Two mothers in Oak Park, Michigan, say they were devastated last year when the pediatrician they had picked to treat their newborn daughter decided not to accept the child as a patient, presumably because her parents are gay.
Jami Contreras and her wife Krista Contreras told The Detroit Free Press they met with Detroit-area pediatrician, Dr. Vesna Roi, in September, before their daughter, Bay Windsor Contreras, was born. They both liked the doctor, they said, and appreciated her approach to treating children. She knew they were lesbians.
But six days after Bay was born in October, the couple got a surprise. Sitting in an exam room with their daughter, waiting for her first checkup, another doctor came through the door and told them Roi had decided not to treat their child.
“The first thing Dr. Karam said was ‘I'll be your doctor, I'll be seeing you today because Dr. Roi decided this morning that she prayed on it and she won't be able to care for Bay,’” Jami told KTVU News.
“I was completely dumbfounded,” Krista, the baby's biological mother, told The Detroit Free Press. “We just looked at each other and said, 'Did we hear that correctly?' .... When we tell people about it, they don't believe us. They say, ‘(Doctors) can't do that. That's not legal.’ And we say, ‘Yes it is.’”
The couple went through with the initial exam then set out to find another pediatric group.
“When we started calling other pediatricians my first thing on the phone was, 'We're lesbian moms — is this okay with you,'” Krista said.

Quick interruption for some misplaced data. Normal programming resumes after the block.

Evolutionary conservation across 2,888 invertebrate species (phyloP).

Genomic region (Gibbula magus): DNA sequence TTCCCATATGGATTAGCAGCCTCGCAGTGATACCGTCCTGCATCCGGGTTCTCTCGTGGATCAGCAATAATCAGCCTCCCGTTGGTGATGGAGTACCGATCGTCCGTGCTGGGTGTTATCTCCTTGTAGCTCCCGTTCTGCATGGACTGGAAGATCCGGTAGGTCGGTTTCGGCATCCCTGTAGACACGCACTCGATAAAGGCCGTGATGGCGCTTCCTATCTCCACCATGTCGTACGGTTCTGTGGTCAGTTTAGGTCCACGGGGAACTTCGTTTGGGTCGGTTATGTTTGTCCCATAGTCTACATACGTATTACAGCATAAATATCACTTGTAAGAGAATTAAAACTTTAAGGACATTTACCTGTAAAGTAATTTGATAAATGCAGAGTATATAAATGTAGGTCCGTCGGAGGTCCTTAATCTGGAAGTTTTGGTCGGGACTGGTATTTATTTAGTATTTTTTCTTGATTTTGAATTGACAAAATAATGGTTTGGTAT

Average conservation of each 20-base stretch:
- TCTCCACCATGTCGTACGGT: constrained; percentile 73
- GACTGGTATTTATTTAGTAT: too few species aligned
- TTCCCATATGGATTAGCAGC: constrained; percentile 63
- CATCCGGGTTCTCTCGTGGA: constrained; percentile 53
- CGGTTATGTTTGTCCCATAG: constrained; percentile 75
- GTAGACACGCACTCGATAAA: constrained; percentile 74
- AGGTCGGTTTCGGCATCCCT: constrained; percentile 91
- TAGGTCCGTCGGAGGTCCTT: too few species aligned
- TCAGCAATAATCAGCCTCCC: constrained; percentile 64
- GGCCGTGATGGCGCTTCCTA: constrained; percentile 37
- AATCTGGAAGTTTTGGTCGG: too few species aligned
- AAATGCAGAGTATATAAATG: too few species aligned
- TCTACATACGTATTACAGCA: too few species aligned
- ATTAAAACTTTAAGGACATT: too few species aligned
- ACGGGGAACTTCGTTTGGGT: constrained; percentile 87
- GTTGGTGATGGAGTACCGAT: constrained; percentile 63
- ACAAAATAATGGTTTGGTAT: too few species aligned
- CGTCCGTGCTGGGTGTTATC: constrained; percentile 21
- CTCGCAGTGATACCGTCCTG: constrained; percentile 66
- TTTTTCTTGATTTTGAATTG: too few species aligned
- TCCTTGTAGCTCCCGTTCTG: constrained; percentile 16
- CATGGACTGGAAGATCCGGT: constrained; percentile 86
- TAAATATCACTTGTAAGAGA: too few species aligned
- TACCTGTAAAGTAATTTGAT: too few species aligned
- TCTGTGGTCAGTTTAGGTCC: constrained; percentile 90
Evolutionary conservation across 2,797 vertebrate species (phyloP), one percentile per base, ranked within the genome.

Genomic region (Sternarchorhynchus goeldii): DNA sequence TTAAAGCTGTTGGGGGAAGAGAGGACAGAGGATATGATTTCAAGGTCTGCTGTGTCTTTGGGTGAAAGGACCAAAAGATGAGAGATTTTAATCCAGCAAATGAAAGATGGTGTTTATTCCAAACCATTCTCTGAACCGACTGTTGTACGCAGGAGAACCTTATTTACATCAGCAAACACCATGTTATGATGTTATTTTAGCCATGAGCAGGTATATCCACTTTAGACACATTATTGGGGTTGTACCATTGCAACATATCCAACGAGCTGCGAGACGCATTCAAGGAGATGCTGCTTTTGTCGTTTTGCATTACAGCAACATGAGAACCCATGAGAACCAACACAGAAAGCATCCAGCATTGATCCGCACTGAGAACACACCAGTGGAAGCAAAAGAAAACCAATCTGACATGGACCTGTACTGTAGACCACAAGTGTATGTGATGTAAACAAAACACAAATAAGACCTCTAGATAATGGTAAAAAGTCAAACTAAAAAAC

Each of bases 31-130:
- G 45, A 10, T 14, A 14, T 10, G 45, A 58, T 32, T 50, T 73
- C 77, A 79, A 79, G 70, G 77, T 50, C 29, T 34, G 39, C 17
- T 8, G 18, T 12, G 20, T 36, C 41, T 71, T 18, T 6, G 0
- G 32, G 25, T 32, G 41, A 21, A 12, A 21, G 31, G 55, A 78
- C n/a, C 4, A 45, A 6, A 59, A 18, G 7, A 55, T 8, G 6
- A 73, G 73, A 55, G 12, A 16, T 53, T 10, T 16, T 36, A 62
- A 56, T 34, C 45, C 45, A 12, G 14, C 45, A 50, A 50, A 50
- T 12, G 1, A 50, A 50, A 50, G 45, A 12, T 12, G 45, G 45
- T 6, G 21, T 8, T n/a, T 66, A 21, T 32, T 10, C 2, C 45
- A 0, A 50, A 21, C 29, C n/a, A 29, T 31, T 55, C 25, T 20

They initially kept their story quiet, but then began telling it on social media and to media outlets because they want to call attention to the discrimination faced by the lesbian, gay, bisexual and transgender community.
There are currently 22 states with laws that prohibit doctors from discriminating against patients based on sexual orientation. Michigan has no such law on the books.
And such a law shouldn’t even matter, Bay’s parents argue.
“As far as we know Bay doesn't have a sexual orientation yet so I'm not really sure what that matters,” Jami said. “We're not your patient — she’s your patient.
“We want people to know that this is happening to families. This is really happening,” Jami added. “It was embarrassing. It was humiliating ... It's just wrong.”
Roi declined to comment specifically on the couple’s experience, citing HIPPA law that requires doctors to protect patient privacy.
But she did send a letter to the new moms in February apologizing for not speaking with them personally. The letter never mentions that the two women are lesbians.
“Dear Jami & Krista, I am writing this letter of apology as I feel that it is important and necessary,” the letter reads. “I never meant to hurt either of you. After much prayer following your prenatal (visit), I felt that I would not be able to develop the personal patient doctor relationship that I normally do with my patients.
“I felt that it was an exciting time for the two of you and I felt that if I came in and shared my decision, it would take away much of the excitement. That was my mistake,” the letter continues. “I should have spoken with you that day.”
The couple now has a new pediatrician and they say they are happy Bay will never remember having faced discrimination when she was 6 days old. They hope going public can prevent it in the future as well.
“Hopefully us telling our story can make sure by the time she's 6 years old this kind of thing can't happen,” Krista said.